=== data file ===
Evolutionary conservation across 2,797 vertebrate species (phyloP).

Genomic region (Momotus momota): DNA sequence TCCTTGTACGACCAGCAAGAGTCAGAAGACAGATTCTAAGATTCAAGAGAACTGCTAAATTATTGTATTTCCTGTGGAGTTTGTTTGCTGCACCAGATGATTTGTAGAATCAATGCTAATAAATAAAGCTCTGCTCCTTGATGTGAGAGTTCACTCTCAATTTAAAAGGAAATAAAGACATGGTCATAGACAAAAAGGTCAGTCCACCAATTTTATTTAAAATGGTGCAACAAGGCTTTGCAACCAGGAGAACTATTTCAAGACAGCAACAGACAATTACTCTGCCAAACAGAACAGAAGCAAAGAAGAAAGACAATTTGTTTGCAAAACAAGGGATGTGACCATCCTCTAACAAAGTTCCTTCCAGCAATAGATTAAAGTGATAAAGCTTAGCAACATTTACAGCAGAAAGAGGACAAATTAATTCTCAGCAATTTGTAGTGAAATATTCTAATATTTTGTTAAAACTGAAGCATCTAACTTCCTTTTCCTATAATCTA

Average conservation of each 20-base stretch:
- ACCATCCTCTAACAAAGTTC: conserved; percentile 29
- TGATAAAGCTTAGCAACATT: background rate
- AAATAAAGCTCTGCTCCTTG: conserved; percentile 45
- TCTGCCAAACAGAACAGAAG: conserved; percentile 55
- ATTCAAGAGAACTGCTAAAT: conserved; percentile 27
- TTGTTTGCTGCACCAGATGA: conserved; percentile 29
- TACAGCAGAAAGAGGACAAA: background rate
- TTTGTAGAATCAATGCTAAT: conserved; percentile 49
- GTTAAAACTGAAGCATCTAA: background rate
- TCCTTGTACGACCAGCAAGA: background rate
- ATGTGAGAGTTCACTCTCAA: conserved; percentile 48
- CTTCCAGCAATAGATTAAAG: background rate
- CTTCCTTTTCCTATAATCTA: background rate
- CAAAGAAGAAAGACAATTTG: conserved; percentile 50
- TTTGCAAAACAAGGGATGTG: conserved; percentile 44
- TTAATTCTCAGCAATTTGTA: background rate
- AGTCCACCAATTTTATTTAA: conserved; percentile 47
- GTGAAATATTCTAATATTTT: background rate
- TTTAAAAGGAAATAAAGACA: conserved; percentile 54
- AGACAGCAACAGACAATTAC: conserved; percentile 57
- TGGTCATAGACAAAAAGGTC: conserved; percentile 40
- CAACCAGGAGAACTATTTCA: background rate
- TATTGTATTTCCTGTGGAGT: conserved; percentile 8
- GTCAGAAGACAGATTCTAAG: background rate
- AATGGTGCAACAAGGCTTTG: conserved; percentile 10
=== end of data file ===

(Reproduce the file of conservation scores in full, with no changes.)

Evolutionary conservation across 2,797 vertebrate species (phyloP).

Genomic region (Momotus momota): DNA sequence TCCTTGTACGACCAGCAAGAGTCAGAAGACAGATTCTAAGATTCAAGAGAACTGCTAAATTATTGTATTTCCTGTGGAGTTTGTTTGCTGCACCAGATGATTTGTAGAATCAATGCTAATAAATAAAGCTCTGCTCCTTGATGTGAGAGTTCACTCTCAATTTAAAAGGAAATAAAGACATGGTCATAGACAAAAAGGTCAGTCCACCAATTTTATTTAAAATGGTGCAACAAGGCTTTGCAACCAGGAGAACTATTTCAAGACAGCAACAGACAATTACTCTGCCAAACAGAACAGAAGCAAAGAAGAAAGACAATTTGTTTGCAAAACAAGGGATGTGACCATCCTCTAACAAAGTTCCTTCCAGCAATAGATTAAAGTGATAAAGCTTAGCAACATTTACAGCAGAAAGAGGACAAATTAATTCTCAGCAATTTGTAGTGAAATATTCTAATATTTTGTTAAAACTGAAGCATCTAACTTCCTTTTCCTATAATCTA

Average conservation of each 20-base stretch:
- ACCATCCTCTAACAAAGTTC: conserved; percentile 29
- TGATAAAGCTTAGCAACATT: background rate
- AAATAAAGCTCTGCTCCTTG: conserved; percentile 45
- TCTGCCAAACAGAACAGAAG: conserved; percentile 55
- ATTCAAGAGAACTGCTAAAT: conserved; percentile 27
- TTGTTTGCTGCACCAGATGA: conserved; percentile 29
- TACAGCAGAAAGAGGACAAA: background rate
- TTTGTAGAATCAATGCTAAT: conserved; percentile 49
- GTTAAAACTGAAGCATCTAA: background rate
- TCCTTGTACGACCAGCAAGA: background rate
- ATGTGAGAGTTCACTCTCAA: conserved; percentile 48
- CTTCCAGCAATAGATTAAAG: background rate
- CTTCCTTTTCCTATAATCTA: background rate
- CAAAGAAGAAAGACAATTTG: conserved; percentile 50
- TTTGCAAAACAAGGGATGTG: conserved; percentile 44
- TTAATTCTCAGCAATTTGTA: background rate
- AGTCCACCAATTTTATTTAA: conserved; percentile 47
- GTGAAATATTCTAATATTTT: background rate
- TTTAAAAGGAAATAAAGACA: conserved; percentile 54
- AGACAGCAACAGACAATTAC: conserved; percentile 57
- TGGTCATAGACAAAAAGGTC: conserved; percentile 40
- CAACCAGGAGAACTATTTCA: background rate
- TATTGTATTTCCTGTGGAGT: conserved; percentile 8
- GTCAGAAGACAGATTCTAAG: background rate
- AATGGTGCAACAAGGCTTTG: conserved; percentile 10